Directors Scott Graham and Steven Hoggett (Frantic Assembly) in conversation with Mary Morgan and Philip Stokoe

Philip Stokoe, Steven Hoggett, Mary Morgan and Scott Graham

Photo: James Royall

Listen to the conversation

Listen to the Q&A session

Venue: Hampstead Theatre

Date: Friday 23 May 2008

Scott Graham (far right) and Steven Hoggett (second left) talked to Mary Morgan and Philip Stokoe about their latest production, Stockholm, which portrays an unravelling relationship. The discussion also explored the comparisons between working methods in their different fields.

Scott Graham and Steven Hogget, artistic directors of Frantic Assembly, create new work that places equal emphasis on movement, design, music and text. Formed in 1994 Frantic Assembly has built a reputation as one of the country’s most exciting companies, working collaboratively to produce thrilling, energetic and uncompromising theatre.

Mary Morgan is a psychoanalyst and couple psychoanalytic psychotherapist working in private practice. She also works at the Tavistock Centre for Couple Relationships, where she is Programme Leader of the Professional Doctorate and Clinical Training in Couple Psychoanalytic Psychotherapy.

Philip Stokoe is a psychoanalyst in private practice. He is Clinical Director of the Adult Department of the Tavistock & Portman NHS Foundation Trust and a consultant for a wide range of organisations.


 

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Is this love?

Tuesday 24th June, 2008 | Posted by Caroline Graty

Perhaps appropriately for a discussion about physical theatre, psychoanalyst Phil Stokoe is standing on a chair. He is demonstrating the limitations of idealisation. ‘There is no movement on a pedestal’ he says. ‘Take a step, and I’m flat on my face.’

Phil Stokoe and Mary Morgan were talking to the artistic directors of theatre company Frantic Assembly, Steven Hoggett and Scott Graham. In their latest production, Stockholm, Todd and Kali, an apparently perfect couple, invite the audience into their lives. The audience then watches as the veneer of perfection is scratched away, revealing a cycle of violence and denial.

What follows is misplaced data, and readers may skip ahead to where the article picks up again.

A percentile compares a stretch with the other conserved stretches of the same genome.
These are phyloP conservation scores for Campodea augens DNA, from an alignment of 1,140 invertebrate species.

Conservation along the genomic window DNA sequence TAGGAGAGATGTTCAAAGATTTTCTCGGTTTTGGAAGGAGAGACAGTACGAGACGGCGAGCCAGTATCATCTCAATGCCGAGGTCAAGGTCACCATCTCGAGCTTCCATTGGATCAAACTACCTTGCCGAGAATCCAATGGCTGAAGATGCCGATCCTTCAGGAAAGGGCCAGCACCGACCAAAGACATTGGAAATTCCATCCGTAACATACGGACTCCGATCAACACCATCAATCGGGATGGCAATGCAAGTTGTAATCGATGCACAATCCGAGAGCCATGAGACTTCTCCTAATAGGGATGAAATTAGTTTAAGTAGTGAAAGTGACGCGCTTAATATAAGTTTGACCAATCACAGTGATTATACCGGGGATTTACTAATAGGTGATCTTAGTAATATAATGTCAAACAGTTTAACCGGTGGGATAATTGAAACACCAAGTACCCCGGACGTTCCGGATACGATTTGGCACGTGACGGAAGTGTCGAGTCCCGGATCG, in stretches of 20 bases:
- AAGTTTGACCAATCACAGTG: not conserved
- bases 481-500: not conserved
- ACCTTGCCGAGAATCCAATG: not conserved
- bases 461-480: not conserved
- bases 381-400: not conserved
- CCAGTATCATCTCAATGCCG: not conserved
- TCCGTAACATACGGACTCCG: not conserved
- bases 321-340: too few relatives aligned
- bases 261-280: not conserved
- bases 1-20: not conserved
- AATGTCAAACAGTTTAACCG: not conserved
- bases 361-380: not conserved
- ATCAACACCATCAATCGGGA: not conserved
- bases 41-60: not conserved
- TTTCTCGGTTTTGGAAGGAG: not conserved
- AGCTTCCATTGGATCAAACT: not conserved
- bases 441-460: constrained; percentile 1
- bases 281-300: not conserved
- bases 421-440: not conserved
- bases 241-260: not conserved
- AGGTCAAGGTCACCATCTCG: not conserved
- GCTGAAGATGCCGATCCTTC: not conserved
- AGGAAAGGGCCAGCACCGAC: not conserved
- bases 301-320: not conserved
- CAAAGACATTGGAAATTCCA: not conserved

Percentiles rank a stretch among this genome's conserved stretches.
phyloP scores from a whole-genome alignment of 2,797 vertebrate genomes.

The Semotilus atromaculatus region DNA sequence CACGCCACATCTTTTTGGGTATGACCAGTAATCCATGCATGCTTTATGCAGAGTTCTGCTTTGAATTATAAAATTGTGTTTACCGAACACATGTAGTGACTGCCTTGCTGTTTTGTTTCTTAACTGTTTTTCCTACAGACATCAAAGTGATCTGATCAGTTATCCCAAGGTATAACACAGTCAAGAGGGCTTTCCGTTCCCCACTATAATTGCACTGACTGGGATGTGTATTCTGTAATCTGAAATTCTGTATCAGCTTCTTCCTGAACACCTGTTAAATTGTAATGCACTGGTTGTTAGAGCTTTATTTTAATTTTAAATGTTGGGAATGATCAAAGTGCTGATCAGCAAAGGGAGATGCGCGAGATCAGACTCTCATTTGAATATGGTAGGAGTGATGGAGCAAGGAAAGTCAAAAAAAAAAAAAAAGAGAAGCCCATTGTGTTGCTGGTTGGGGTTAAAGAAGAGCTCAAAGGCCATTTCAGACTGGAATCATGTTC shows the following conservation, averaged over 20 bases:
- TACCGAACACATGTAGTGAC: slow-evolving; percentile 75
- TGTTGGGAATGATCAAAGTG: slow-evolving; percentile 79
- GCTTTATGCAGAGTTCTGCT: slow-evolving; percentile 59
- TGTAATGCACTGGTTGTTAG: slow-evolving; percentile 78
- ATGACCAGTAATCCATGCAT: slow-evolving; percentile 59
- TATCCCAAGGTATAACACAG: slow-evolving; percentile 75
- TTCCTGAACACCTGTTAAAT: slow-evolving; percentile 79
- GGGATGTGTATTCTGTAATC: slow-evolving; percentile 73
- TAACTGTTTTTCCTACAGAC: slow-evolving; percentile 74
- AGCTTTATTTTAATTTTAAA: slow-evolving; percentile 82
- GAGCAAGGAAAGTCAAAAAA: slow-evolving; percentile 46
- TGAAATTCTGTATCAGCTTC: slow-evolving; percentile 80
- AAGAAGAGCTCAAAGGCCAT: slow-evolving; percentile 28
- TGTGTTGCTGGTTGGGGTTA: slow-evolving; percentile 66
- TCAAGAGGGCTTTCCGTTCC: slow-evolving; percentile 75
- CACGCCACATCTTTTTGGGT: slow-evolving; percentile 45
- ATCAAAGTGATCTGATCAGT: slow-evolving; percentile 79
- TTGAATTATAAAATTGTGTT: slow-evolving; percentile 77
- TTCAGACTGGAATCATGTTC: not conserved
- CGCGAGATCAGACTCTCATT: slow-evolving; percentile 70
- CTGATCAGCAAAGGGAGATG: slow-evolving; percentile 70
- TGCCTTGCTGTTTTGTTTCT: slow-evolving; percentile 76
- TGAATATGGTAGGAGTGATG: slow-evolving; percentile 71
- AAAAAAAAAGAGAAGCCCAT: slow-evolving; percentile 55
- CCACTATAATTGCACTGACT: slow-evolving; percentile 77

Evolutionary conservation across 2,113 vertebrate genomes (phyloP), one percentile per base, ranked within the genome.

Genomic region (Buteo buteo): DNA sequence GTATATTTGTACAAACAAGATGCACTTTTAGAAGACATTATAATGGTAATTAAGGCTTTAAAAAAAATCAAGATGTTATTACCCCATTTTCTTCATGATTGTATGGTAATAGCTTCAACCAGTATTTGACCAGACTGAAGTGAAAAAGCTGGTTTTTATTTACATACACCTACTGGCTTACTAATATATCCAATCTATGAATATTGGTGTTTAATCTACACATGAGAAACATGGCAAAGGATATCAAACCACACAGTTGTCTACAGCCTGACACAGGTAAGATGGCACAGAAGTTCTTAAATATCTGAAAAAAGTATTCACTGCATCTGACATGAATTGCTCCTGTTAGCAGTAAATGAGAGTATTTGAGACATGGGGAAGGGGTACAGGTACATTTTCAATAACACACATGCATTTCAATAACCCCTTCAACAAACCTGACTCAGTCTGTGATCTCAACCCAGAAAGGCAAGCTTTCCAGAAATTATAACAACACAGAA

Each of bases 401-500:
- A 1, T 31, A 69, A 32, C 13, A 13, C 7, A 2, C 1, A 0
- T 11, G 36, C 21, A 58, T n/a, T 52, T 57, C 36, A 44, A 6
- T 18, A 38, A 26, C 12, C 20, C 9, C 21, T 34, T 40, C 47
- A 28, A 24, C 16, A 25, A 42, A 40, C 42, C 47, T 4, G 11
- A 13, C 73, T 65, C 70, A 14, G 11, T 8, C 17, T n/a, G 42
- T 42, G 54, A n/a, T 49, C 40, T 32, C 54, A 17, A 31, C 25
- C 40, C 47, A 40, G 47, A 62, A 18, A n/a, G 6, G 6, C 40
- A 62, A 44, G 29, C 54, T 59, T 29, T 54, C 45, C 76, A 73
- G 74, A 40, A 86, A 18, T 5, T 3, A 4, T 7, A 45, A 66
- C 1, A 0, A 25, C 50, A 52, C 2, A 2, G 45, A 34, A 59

The discussion tackled the difficult question of what ‘love’ really is. ‘We made a commitment not to judge’, says Graham. ‘When people [in an abusive relationship] are asked ‘why do you stay with him?’ they will say ‘because I love him’… They believe it at the time.’ Though Todd and Kali’s relationship may seem like anything but love to the audience, they identify their extremes of emotion as love.

In psychoanalytic terms, Stokoe says that Frantic Assembly has created ‘a brilliant example of borderline personality disorder’. He goes on to explain that we all develop an internal emotional skeleton, which supports us in times of anxiety. However people with borderline personality disorder don’t have this skeleton, and instead cling to someone else to provide their emotional support. An intense merger of two people is created which can feel like love, but, unlike love, cannot handle any notion of separateness.

As Mary Morgan says, ‘Relationships can be creative, but only from the perspective of two separate people.’ In an imbalanced relationship, the threat of separation can be an explosive, destructive force, as Todd and Kali chillingly demonstrate.